AND NOW WE’RE IN FRANCE – BUT YOU PROBABLY DIDN’T NOTICE
The crossing from Germany into France at Breisach across the Rhine is as exciting as crossing from New South Wales into Victoria across the Murray. A passport also seems to be a token piece of baggage – no one stops to look at it or check you are who you say you are; if you were a complete idiot you could probably chuck it into the water without any immediate effect, and without worrying you wouldn’t be able to go home.
The first, and only major difference, you notice is that the signs are in a different colour and a different language. Other than that: not very much to distinguish between the two countries – although France had a lot more roundabouts.
On the phone in the morning my parents were concerned I was still in my pyjamas.
“Well, you need to get ready to go to France,” they said.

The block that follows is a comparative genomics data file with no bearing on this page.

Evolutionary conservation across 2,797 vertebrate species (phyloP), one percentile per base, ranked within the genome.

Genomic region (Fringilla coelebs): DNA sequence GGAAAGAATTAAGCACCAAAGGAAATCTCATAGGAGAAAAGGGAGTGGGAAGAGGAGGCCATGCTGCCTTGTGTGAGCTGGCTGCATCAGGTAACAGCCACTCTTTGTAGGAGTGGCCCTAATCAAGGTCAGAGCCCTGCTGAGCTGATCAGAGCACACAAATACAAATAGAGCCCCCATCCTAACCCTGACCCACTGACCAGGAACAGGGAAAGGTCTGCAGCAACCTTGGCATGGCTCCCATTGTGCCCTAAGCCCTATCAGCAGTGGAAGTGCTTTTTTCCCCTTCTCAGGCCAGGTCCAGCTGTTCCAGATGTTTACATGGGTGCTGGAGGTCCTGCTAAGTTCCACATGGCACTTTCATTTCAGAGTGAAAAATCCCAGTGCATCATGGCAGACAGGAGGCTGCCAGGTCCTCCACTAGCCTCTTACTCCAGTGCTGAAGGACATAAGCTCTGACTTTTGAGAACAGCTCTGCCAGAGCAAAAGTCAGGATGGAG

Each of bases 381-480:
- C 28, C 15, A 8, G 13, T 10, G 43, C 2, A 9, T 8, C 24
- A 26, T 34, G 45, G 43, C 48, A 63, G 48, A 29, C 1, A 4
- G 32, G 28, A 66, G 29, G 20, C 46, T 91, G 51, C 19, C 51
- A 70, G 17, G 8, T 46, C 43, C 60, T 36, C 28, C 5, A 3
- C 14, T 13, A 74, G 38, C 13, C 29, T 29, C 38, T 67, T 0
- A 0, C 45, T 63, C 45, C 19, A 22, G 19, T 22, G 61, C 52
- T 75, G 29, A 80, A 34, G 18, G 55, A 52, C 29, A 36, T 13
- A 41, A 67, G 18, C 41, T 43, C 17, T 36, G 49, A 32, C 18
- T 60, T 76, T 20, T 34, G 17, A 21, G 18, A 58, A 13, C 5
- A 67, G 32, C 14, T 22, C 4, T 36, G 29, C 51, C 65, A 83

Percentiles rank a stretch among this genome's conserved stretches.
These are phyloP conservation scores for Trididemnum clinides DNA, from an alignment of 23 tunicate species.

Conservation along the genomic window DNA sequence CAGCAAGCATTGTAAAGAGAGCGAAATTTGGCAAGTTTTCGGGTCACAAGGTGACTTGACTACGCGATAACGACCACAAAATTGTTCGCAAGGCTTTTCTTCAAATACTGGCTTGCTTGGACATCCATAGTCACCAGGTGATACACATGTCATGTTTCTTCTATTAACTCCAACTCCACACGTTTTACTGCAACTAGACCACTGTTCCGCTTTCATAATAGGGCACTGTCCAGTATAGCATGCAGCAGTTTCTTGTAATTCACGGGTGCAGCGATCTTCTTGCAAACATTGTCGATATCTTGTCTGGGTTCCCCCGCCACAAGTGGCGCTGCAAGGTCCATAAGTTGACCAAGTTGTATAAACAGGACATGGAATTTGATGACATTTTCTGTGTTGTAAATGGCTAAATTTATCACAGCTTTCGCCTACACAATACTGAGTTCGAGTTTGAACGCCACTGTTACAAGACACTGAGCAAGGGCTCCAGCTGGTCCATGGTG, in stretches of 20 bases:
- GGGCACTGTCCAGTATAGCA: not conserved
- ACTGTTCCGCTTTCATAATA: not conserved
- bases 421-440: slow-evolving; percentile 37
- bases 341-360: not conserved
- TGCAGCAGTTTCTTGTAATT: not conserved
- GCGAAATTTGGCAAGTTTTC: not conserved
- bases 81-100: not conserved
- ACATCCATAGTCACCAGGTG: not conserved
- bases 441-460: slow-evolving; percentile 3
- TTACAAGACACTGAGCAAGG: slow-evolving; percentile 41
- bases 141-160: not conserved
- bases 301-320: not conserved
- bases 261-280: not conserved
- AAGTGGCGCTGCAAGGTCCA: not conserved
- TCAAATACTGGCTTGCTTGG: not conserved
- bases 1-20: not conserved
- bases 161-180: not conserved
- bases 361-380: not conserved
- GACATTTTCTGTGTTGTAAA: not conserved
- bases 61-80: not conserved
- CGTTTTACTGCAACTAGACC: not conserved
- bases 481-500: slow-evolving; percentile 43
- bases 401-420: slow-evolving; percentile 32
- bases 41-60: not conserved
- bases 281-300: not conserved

“There’s no rush,” I said.
“But you’re going to France,” they said.
“It’s really just down the road,” I said.
When we go there it looked like Germany – that’s because it was Germany a few times. Yes, this was Alsace.
I have been told a story of a chap that was teaching somewhere in Alsace and in the course of his lifetime swapped between teaching in French and German a few times. But I don’t know the details – after all, I was told this story in German – so I can’t possibly say when or where this chap was around.
And because the world is perpetually time poor, I provide pictures for those too lazy to read:
These photos come from Kayserberg in France and if you think it all looks mightily German, you’d be right. It was, and then it was again, and now it isn’t and, well, let’s just say it’s complicated.
And then we went on to Colmar and I had a crêpe, and saw a purple 2CV. And, after being briefly exposed to this Frenchishness we were back in Germany in time for afternoon tea.
So it was just down the road after all.